jeffrey
10-03-2010, 15:52 PM
If there was no written agreement, and the tenancy was in England or Wales and began a few years ago, then it's likely to be an oral AST.
This depends. The cut-off point is 28 Feb. 1997, after which it is more likely to be an AST.

tom999
10-03-2010, 19:07 PM
This depends. The cut-off point is 28 Feb. 1997, after which it is more likely to be an AST.Depends on whether OP's 'a few years' means almost 13 years; which is unlikely.

westminster
10-03-2010, 19:10 PM
which is unlikely.
I agree. 'A few' in this context is most likely to mean 3 or 4 years.

mind the gap
10-03-2010, 19:15 PM
I agree. 'A few' in this context is most likely to mean 3 or 4 years.

Not if you are working to my mother-in-law's system of quantification, in which 'nearly a pint of milk' (in her pancake recipe) actually meant one and a quarter pints, and 'nearly a yard', about eighteen inches.

Preston
10-03-2010, 21:47 PM
There are two main possbilities:

a) your relative has an assured shorthold tenancy, or
b) there is no tenancy, perhaps because the payments made by your relatives have not been specific enough to be regarded as rent, or maybe because there was no intention to create legal relations (a pre requesite for any tenancy). In these circumstances you have on your hands a simple family arrangement, effectively a simple licence.

For the reasons others have given (a) seems the most likely, but you would need to give more much information about the timescales, the amounts, what was said at the start of and during the arrangement, whether you have granted exclusive possession, etc before anyone could give you any sensible advice on that particular point.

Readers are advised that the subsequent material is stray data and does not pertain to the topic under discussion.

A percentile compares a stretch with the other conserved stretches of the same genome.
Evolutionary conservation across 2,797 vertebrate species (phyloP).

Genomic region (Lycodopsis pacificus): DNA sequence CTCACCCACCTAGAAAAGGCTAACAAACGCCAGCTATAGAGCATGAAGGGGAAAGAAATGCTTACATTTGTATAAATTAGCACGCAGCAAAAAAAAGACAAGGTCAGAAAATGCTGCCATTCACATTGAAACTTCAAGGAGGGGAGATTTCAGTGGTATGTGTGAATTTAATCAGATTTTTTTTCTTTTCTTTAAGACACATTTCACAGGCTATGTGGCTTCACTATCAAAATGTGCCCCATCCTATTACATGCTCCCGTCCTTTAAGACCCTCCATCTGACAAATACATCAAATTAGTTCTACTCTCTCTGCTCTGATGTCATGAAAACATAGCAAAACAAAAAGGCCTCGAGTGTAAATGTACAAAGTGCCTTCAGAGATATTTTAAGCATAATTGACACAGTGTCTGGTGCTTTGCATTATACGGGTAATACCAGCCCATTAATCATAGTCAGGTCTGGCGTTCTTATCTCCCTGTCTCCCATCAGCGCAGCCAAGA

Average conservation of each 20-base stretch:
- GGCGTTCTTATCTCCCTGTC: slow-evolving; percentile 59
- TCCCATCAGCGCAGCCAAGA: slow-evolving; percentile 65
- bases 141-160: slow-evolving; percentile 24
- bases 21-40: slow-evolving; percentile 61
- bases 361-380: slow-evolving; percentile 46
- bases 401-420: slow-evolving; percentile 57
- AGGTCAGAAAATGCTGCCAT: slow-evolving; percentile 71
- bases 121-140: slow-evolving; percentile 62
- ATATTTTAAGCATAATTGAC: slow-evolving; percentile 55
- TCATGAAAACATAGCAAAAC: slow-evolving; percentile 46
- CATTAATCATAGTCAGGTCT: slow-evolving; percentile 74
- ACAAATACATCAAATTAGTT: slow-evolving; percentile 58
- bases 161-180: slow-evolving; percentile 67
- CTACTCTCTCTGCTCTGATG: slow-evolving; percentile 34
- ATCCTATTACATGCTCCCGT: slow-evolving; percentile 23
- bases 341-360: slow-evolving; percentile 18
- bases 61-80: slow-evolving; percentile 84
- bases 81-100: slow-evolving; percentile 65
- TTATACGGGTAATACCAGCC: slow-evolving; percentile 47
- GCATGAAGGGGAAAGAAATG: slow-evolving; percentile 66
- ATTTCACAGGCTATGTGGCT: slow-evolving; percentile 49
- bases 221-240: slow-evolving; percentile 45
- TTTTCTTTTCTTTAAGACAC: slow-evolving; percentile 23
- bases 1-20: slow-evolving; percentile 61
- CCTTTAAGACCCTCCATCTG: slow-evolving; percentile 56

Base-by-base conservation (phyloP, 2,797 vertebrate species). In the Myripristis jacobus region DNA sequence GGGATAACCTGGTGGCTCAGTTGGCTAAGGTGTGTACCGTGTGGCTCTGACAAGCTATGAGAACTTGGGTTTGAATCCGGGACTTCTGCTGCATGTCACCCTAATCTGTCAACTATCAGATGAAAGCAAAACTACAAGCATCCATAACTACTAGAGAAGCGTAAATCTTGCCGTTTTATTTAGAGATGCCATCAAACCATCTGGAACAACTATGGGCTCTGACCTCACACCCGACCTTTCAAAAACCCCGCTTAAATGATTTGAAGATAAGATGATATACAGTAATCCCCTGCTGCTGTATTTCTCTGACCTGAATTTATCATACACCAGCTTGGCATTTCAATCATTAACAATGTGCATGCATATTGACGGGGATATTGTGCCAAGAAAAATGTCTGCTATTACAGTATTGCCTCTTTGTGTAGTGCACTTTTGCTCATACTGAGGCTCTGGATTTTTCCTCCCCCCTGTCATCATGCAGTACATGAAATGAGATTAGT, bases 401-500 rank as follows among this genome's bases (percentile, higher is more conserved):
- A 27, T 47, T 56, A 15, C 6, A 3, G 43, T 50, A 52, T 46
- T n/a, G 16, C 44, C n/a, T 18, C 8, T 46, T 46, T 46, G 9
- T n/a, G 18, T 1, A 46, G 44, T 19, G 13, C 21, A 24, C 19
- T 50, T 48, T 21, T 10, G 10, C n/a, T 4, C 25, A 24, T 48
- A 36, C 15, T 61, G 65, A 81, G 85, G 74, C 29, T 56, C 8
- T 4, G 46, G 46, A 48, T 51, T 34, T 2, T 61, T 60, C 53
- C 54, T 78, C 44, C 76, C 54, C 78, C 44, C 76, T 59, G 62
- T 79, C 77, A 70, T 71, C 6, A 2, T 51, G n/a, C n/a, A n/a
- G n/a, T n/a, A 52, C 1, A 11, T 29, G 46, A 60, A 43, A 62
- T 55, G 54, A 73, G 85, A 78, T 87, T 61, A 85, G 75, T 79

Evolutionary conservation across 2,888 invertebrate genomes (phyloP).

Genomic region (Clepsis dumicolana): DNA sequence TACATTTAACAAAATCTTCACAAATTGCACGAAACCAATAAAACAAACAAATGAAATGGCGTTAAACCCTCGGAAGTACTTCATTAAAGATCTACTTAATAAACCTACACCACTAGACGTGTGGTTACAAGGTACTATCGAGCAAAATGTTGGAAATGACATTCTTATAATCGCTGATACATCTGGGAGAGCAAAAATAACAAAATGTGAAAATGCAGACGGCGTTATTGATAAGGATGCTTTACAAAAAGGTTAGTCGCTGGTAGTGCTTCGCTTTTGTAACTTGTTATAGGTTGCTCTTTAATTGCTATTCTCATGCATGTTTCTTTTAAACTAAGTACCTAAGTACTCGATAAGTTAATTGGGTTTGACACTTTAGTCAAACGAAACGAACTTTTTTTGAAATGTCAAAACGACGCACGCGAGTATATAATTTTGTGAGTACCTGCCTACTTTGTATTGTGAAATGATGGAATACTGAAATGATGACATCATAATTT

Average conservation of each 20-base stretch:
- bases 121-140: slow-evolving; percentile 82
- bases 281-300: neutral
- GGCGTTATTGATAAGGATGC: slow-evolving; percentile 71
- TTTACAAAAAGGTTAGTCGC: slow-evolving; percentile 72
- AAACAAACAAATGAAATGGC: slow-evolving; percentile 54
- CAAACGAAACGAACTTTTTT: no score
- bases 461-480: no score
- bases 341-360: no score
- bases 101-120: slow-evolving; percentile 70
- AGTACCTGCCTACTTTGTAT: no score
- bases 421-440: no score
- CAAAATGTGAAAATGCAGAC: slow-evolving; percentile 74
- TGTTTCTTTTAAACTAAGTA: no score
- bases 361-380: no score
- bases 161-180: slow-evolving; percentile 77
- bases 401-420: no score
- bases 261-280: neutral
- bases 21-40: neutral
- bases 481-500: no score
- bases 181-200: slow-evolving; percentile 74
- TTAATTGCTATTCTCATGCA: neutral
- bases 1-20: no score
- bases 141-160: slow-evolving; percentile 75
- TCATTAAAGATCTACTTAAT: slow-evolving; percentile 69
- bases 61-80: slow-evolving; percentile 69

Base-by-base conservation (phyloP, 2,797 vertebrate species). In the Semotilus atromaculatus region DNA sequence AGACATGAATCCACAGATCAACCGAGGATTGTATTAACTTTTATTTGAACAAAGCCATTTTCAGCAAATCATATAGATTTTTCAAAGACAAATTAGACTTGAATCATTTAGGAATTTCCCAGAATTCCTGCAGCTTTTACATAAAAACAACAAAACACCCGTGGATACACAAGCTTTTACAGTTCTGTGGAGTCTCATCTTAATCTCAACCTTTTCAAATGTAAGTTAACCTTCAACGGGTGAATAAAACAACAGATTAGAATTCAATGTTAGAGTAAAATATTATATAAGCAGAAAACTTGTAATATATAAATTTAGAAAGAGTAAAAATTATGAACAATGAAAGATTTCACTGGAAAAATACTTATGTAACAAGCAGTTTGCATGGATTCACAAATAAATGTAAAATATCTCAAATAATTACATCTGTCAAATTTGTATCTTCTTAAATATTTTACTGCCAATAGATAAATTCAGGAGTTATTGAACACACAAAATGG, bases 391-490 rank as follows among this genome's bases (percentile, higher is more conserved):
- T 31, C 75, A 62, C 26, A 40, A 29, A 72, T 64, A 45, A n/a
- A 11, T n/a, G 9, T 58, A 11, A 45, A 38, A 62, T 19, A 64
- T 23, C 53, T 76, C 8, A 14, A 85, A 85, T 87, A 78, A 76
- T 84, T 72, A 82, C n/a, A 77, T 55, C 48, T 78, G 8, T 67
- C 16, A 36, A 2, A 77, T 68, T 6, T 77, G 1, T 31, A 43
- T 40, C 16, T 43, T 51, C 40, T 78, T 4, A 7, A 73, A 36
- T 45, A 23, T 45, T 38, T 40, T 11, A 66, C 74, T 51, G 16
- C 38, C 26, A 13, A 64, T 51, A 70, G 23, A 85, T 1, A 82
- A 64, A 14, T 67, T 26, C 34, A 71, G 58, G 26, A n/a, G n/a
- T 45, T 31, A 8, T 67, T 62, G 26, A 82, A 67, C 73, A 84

My initial reaction is that it would probably be easier for you to act on the basis that (a) applies, not least because this is what your relatives believe and so presumably (or hopefully) they would not contest any notice and subsequent proceedings issued by you. Even this route has complications, though, because some details of the tenancy terms - the rent in particular - might not be entirely clear.

If it is a simple licence then you need to issue reasonable notice (which, if the property has been their main home for any length of time is likely to be four weeks or more) and then apply for summary possession. Depending upon the the workload in your local county court, this is likely to add upwards of 2 or 3 weeks to the process. Unfortunately the forms are also a little more difficult to complete than the standard forms used for possession applications in relation to ASTs.

In a nutshell, you really do need some specialist advice I am afraid and if at all possible, a negotiated solution is probably the best way forward, though I do recognise that things may have gone beyond that point.

westminster
10-03-2010, 23:31 PM
There are two main possbilities:

a) your relative has an assured shorthold tenancy, or
b) there is no tenancy......
I agree, it's a grey area and could be argued both ways. Too risky to go with b) given the potential consequences for illegal eviction if it turns out to be the wrong call, with an occupier who is vigorously asserting their 'rights'.

westminster
10-03-2010, 23:37 PM
Not if you are working to my mother-in-law's system of quantification, in which 'nearly a pint of milk' (in her pancake recipe) actually meant one and a quarter pints, and 'nearly a yard', about eighteen inches.

I'm afraid I don't include mothers-in-law in my assessment of probabilities. Or is it mother-in-laws? I don't care because they are all psychos AFAIK.

Lawcruncher
11-03-2010, 07:00 AM
Whether a tenancy or licence you cannot evict without a court order.

jackboy
11-03-2010, 09:40 AM
Does it not make a difference that they're renting for free? It seems really unfair.

I have a portfolio of houses and some rents cover the mortgage and, recently, some don't and have to be subsidised by me. Rent doesn't have to be more than the mortgage payments unfortunately.